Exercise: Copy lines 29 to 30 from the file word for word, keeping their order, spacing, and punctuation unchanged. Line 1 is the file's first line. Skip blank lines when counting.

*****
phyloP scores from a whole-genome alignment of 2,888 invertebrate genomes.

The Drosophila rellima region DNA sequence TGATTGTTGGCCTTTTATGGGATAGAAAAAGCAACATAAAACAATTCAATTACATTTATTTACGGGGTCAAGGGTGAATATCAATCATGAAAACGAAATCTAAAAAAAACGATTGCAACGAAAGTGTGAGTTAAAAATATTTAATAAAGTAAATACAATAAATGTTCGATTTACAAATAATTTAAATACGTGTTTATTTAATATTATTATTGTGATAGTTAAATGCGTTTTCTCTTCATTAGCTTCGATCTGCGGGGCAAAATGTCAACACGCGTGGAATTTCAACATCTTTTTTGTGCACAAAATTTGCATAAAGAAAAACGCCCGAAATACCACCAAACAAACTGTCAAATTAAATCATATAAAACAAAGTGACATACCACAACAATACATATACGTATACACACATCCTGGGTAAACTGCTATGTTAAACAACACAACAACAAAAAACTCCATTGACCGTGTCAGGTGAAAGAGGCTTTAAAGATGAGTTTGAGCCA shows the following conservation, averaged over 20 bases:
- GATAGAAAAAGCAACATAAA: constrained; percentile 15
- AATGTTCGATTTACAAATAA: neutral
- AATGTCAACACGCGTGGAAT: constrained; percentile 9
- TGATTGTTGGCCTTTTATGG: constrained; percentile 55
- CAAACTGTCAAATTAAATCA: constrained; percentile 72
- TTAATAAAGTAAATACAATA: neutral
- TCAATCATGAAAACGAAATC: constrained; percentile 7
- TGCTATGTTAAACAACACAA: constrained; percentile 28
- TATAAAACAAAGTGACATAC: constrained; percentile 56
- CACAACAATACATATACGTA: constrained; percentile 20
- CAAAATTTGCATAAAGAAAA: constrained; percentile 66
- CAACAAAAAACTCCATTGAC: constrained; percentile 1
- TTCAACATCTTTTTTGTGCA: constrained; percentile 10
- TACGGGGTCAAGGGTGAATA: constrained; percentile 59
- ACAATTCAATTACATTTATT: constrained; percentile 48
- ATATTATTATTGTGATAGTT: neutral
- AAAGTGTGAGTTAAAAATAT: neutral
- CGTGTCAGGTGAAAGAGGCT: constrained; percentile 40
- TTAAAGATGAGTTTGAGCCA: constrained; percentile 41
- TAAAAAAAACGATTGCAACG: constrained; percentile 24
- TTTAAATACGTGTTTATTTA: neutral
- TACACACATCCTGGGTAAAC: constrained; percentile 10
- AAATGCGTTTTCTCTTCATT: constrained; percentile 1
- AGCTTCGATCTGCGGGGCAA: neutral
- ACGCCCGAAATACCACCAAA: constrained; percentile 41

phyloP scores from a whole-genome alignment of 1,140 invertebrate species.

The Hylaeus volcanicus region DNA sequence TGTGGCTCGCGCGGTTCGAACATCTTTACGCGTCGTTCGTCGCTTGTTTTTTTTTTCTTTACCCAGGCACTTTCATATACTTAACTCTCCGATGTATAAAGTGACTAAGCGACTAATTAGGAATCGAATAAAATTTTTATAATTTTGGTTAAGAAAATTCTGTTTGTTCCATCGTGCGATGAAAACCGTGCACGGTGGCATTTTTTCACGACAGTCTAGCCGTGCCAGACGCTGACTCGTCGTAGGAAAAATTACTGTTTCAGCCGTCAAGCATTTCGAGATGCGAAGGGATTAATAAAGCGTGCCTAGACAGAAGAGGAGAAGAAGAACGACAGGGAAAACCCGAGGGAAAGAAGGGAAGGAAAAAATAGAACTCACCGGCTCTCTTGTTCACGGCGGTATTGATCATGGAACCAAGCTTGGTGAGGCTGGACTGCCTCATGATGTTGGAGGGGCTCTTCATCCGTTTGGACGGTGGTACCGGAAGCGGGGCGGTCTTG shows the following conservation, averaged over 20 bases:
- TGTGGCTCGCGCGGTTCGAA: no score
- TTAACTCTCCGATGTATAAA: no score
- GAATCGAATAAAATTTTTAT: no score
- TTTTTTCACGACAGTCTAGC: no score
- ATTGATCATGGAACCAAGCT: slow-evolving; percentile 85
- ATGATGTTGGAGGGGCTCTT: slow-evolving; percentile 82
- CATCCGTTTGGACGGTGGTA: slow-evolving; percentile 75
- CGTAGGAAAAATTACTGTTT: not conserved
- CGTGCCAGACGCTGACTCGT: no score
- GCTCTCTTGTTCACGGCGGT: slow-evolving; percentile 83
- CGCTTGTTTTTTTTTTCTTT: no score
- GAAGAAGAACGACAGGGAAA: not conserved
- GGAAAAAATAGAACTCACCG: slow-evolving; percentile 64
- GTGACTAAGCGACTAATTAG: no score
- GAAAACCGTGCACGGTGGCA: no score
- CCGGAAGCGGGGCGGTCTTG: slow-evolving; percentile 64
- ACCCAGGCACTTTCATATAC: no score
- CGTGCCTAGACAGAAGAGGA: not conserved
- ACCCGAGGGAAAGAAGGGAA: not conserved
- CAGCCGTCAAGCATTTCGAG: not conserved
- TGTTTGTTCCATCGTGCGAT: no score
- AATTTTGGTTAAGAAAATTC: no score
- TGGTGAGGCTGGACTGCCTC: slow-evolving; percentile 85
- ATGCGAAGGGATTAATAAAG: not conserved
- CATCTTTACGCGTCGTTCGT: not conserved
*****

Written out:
The Hylaeus volcanicus region DNA sequence TGTGGCTCGCGCGGTTCGAACATCTTTACGCGTCGTTCGTCGCTTGTTTTTTTTTTCTTTACCCAGGCACTTTCATATACTTAACTCTCCGATGTATAAAGTGACTAAGCGACTAATTAGGAATCGAATAAAATTTTTATAATTTTGGTTAAGAAAATTCTGTTTGTTCCATCGTGCGATGAAAACCGTGCACGGTGGCATTTTTTCACGACAGTCTAGCCGTGCCAGACGCTGACTCGTCGTAGGAAAAATTACTGTTTCAGCCGTCAAGCATTTCGAGATGCGAAGGGATTAATAAAGCGTGCCTAGACAGAAGAGGAGAAGAAGAACGACAGGGAAAACCCGAGGGAAAGAAGGGAAGGAAAAAATAGAACTCACCGGCTCTCTTGTTCACGGCGGTATTGATCATGGAACCAAGCTTGGTGAGGCTGGACTGCCTCATGATGTTGGAGGGGCTCTTCATCCGTTTGGACGGTGGTACCGGAAGCGGGGCGGTCTTG shows the following conservation, averaged over 20 bases:
- TGTGGCTCGCGCGGTTCGAA: no score